Saturday, March 27, 2010

The Dangerous Dogs of Bloor

If you needed even more proof that one should “blame the deed, not the breed”, I’d like to introduce you to Jason Bloor of the United Kingdom.

You see, Mr. Bloor is not exactly a stand-up kind of guy.

In 2003, Mr. Bloor was suspected of conspiracy to rob a victim of domestic violence, Tania Moore. Her former fiancé, Mark Dyche, allegedly hired Mr. Bloor and 3 other men to rob and assault Ms. Moore. Mr. Dyche ended up standing trial for the murder of Tania (

In June of 2009, Mr. Bloor admitted to allowing his 3 Rottweilers to attack a woman and kill her poodle. ( He was charged under the “Dangerous Dogs Act”, “given a 12-month supervision order, sent on an offending behaviour scheme and had to pay £250 compensation…” (

After that conviction, Mr. Bloor moved on to Alsatians (German Shepherds). It was those 3 dogs that mauled Andrew Walker to death in May of 2009. (

But what does this all really mean?

For one thing, a person of less than moral character will find a way to do whatever vile thing he or she wants to do. Ban him from Rottweilers, he’ll move to German Shepherds. Ban him from assault rifles, he’ll move to handguns. Take away his drivers license, and he’ll simply drive illegally.

Jason Bloor is just flat out not the kind of guy I’d want to see in a dark alley, period. He wasn’t a responsible owner with the Rottweilers, and he surely wasn’t responsible with the German Shepherds. I have no doubt that if he had a pack of 3-legged Pugs, we would hear about them attacking someone. Keep in mind, neither Rottweilers nor German Shepherds are banned under the UK’s Dangerous Dogs Act, so I’m assuming that all those that voted in favor (favour?) of the Act were absolutely dumbfounded that despite all their well-intentioned banning, there are still reports of fatal dog attacks.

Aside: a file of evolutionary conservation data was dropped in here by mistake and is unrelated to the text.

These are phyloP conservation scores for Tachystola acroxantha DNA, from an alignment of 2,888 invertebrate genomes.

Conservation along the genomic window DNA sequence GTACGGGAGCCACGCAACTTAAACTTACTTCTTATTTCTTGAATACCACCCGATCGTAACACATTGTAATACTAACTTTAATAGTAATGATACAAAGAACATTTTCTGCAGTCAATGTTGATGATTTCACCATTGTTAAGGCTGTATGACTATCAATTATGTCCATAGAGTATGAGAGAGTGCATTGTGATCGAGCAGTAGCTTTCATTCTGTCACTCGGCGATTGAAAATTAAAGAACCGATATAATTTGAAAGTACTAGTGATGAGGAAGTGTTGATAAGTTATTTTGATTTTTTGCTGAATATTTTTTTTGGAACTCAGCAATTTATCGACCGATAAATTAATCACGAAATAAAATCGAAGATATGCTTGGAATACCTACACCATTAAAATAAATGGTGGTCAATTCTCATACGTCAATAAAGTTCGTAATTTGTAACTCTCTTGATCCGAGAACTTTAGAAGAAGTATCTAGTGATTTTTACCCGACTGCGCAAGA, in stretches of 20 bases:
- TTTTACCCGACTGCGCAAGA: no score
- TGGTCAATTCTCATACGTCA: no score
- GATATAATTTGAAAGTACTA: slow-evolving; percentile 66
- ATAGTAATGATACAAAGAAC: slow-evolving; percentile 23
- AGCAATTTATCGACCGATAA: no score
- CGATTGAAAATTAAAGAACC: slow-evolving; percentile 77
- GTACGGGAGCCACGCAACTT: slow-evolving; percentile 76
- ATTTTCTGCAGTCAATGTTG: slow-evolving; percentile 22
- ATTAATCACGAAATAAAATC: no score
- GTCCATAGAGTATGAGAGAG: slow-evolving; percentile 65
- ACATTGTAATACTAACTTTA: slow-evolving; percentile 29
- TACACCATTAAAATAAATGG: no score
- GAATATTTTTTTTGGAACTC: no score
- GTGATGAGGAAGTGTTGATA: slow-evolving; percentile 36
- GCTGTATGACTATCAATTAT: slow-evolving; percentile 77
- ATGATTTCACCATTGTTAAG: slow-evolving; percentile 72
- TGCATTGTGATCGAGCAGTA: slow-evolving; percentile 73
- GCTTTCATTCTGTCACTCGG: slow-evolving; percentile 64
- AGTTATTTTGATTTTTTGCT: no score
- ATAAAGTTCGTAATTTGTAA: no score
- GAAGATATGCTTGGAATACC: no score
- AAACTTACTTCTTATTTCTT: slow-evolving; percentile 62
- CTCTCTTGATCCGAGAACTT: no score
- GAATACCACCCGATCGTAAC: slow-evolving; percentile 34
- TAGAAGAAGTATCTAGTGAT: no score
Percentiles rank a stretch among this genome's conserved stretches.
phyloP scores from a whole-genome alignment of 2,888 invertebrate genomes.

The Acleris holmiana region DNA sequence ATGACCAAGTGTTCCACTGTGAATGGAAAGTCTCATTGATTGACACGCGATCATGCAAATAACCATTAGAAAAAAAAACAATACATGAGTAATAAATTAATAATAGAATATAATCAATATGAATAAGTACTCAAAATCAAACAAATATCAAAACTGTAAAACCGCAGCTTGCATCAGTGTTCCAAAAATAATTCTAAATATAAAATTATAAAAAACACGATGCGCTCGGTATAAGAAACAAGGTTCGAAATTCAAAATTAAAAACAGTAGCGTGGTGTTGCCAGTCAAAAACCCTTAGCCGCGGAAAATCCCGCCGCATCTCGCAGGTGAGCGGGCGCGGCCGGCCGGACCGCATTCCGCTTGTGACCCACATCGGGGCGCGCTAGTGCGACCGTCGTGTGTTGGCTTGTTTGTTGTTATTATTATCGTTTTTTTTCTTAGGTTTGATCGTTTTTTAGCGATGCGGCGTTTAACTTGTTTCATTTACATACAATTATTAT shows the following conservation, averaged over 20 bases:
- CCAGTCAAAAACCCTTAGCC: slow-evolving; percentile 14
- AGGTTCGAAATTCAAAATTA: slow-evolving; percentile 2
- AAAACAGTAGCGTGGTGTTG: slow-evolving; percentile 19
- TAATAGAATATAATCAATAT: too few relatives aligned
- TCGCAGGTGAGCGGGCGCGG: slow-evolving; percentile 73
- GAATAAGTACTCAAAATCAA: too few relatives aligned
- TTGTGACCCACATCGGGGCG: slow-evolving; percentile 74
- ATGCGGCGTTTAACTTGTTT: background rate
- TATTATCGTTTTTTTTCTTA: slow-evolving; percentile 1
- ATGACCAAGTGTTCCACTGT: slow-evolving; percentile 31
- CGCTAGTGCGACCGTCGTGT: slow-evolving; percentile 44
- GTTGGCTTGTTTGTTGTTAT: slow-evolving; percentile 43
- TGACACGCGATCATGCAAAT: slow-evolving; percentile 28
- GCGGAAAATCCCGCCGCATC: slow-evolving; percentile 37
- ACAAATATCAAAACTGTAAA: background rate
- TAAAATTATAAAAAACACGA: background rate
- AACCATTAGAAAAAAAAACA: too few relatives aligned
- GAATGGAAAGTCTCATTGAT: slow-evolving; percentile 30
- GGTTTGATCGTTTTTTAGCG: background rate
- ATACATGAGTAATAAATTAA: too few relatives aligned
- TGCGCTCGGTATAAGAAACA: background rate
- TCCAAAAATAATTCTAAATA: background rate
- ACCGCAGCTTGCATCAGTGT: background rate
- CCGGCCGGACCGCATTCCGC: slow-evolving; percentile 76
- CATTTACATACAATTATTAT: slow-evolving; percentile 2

I’ll go out on a limb here and suggest that perhaps, just perhaps, if the Dangerous Dogs Act focused on irresponsible ownership and criminal behavior instead of a dog’s physical traits, Mr. Walker would still be alive today.

It’s a travesty that Mr. Walker’s death was ruled an accident. The only accident here is that Mr. Bloor will remain a free man, free to own more dogs that will no doubt kill again.

Author: Rachele L.

1 comment:

  1. Wow! Very powerfully put. It always seems like such a sad thing when the people that word laws don't word them in a way that truly exudes justice. Semantics can be very powerful and to point the finger at the animal instead of the owner is a major flaw in the law.